Valeant stock takes tumble
Quebec-based drug company says market performance will likely continue to worsen
MONTREAL— Valeant shares hit a sixyear low Tuesday after the embattled drug giant signalled that its financial performance will continue to deteriorate next year following an approximate $1.63-billion loss in the third quarter and expectations of more red ink to come.
The Laval, Que.-based pharmaceutical company saw its stock tumble as it also cut its forecast for this year, saying it expects a weaker fourth quarter.
Joseph Papa, who was brought in as CEO and chairman earlier this year to turn Valeant around, recited a litany of problems confronting what was once the most valuable company on the Toronto Stock Exchange.
“We continue to need to address legacy issues, including negative press coverage, litigation and talent retention and severance,” Papa told investors on a conference call. “In summary, we face some challenges, but we are taking specific actions that will put us on the right track.” He said some of the measures Valeant is taking include further investments in research and development as well as hiring new talent.
“While it’s clear we still have more work to do, I believe we have the right team in place and are on the right path forward.” Valeant lowered its 2016 estimates. The forecast for adjusted earnings has been cut about 20 per cent to between $7.06 and $7.32 per share, with revenues being trimmed to between $12.7 billion and $12.9 billion.
While industry analysts were expecting that revision, they were caught off-guard by early warnings about 2017, said Douglas Miehm of RBC Capital Markets.
In morning trading on the Toronto and New York stock markets, Valeant shares plummeted to levels not seen since mid-2010.
Its shares lost around 20 per cent of their value in Toronto at $20.28 after hitting a low of $18.41.
That came after it reported a $1.62billion loss in the three-month period ended Sept. 30, which was mainly tied to a $1.4-billion goodwill impairment charge for the Salix stomach drug business it acquired last year.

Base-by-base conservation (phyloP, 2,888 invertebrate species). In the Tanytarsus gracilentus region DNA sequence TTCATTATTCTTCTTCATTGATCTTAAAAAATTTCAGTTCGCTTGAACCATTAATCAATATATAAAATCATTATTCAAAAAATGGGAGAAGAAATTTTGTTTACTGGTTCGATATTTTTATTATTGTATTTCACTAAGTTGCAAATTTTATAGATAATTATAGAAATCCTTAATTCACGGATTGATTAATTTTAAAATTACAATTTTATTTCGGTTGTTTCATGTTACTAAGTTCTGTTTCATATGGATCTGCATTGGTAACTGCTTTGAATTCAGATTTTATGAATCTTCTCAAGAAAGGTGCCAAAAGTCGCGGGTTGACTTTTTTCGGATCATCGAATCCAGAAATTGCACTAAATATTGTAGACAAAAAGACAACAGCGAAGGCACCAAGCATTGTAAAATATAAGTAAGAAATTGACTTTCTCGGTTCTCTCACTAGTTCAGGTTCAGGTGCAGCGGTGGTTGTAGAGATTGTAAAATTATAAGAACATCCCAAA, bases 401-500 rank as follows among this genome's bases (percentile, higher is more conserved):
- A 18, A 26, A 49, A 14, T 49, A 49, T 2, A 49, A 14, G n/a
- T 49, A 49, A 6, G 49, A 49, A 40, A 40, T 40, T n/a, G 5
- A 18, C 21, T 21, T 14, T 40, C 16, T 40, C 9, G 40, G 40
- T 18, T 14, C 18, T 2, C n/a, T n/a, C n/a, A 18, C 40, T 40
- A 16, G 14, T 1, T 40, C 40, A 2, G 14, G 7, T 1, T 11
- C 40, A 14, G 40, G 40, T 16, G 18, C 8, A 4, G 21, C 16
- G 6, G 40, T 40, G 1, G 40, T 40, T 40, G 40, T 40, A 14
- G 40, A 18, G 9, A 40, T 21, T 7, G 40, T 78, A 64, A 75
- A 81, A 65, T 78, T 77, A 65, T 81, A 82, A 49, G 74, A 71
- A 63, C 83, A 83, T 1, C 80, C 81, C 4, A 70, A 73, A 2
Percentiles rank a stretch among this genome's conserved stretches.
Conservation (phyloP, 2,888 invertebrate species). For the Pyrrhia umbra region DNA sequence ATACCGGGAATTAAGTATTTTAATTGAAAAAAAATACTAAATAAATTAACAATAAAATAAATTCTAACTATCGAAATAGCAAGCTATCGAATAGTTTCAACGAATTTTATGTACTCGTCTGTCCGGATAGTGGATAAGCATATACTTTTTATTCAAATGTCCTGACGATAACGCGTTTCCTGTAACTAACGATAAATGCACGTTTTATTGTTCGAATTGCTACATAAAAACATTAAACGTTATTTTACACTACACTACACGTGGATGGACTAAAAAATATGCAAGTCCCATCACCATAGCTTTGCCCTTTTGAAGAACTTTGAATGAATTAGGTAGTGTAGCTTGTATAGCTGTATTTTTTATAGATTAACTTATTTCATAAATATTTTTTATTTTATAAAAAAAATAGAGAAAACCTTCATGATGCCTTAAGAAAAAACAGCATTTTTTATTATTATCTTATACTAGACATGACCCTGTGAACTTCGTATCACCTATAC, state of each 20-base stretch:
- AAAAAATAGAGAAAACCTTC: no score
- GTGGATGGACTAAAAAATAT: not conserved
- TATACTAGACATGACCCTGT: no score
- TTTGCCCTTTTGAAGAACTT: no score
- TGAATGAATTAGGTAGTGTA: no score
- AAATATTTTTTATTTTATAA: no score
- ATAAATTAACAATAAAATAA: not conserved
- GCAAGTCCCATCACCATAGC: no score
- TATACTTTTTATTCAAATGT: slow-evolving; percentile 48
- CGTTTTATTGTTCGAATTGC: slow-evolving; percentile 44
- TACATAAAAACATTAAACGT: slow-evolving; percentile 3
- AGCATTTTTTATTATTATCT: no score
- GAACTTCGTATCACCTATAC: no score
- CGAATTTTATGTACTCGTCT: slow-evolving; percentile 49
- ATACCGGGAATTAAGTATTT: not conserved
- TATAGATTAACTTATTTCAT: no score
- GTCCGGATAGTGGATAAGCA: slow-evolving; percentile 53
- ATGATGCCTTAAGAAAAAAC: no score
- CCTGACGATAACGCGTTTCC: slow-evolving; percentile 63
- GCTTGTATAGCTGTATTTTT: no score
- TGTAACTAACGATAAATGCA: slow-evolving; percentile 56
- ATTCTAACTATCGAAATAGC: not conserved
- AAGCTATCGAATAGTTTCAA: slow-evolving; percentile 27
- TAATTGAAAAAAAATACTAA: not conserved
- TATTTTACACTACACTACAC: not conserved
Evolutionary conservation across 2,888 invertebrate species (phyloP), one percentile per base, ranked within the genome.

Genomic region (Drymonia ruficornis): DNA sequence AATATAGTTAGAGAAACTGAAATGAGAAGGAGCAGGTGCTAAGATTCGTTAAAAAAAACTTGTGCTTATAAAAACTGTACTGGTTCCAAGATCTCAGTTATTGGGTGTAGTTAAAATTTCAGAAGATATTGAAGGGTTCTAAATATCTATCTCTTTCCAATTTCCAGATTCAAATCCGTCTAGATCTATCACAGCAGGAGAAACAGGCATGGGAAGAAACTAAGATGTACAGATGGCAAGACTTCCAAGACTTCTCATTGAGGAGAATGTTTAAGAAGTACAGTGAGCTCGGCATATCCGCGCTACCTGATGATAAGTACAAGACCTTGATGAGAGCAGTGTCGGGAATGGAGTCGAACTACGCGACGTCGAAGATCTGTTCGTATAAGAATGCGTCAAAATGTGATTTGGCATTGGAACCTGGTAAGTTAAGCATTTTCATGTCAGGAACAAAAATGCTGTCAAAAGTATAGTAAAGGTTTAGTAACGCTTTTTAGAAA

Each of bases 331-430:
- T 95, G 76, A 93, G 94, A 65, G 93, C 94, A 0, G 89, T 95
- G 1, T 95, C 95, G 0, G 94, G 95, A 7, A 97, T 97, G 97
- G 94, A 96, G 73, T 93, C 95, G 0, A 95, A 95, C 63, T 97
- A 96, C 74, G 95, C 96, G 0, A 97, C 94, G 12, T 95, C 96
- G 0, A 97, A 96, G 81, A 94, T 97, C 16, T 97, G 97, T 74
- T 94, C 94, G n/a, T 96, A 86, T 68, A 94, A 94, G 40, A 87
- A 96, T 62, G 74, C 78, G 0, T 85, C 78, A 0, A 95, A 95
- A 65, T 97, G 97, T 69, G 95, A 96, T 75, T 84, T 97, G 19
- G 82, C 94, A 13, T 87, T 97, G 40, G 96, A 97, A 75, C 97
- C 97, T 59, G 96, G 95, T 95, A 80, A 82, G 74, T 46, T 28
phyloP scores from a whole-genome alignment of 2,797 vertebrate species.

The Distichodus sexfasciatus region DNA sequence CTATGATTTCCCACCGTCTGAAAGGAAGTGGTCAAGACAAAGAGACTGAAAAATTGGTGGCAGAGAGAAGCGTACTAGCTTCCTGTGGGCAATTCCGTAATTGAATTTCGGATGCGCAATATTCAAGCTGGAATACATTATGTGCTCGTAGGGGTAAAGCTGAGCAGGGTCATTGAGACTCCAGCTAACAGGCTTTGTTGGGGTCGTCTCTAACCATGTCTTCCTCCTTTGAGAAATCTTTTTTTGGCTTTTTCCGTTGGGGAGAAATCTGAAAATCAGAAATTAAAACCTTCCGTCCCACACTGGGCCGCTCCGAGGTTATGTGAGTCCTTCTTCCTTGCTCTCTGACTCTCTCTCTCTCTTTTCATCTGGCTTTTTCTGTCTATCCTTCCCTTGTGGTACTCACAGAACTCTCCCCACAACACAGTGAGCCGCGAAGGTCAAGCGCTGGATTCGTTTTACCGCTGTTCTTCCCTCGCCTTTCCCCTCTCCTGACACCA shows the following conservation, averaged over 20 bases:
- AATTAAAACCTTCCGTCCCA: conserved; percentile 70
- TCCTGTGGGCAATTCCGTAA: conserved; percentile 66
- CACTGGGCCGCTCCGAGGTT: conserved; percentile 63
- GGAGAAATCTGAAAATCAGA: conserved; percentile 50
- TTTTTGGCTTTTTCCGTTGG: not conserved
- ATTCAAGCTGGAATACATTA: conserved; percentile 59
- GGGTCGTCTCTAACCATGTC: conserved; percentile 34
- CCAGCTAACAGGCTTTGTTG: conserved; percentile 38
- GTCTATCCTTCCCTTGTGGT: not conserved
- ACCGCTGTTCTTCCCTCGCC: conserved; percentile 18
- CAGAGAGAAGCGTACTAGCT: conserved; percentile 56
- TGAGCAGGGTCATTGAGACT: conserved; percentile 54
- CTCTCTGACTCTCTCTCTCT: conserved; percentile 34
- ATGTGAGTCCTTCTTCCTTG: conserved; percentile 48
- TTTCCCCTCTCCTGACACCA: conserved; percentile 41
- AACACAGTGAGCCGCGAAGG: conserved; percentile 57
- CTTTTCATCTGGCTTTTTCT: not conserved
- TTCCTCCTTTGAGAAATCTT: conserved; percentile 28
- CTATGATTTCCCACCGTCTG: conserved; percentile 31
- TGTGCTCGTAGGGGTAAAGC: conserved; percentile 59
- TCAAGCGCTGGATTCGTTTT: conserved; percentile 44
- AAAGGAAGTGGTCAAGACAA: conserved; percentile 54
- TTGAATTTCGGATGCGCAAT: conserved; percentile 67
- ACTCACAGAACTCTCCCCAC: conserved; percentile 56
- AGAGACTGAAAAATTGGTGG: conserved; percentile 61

The company said it faced unexpected challenges in the third quarter, including weakness in its dermatology business.
Any improvements in its core business next year are expected to be overwhelmed by the expiry of patents in its neurology division and increased competition for some of its generic drugs, it said.
Valeant said its net loss contrasted with a profit of $65.9 million in the third quarter of 2015. Revenues fell 11 per cent to $3.3 billion.
Excluding one-time items such as the Salix write down, Valeant earned $722 million, or $2.06 per share.
A year ago, adjusted profits were $1.12 billion, or $3.21 per share.
Valeant expects to pay down more than $6.65 billion of debt by early 2018 with proceeds from asset sales.
Chief financial officer Paul Herendeen said the company prefers to keep core assets such as eye care, dermatology, gastrointestinal and consumer products, but won’t do so at all costs.
“If we believe an asset may be worth more in someone else’s hands and they’ll pay us more than what it may be worth in our hands, we should sell that asset,” he told analysts.
Valeant says it will be investing further in research and development and will be hiring new talent.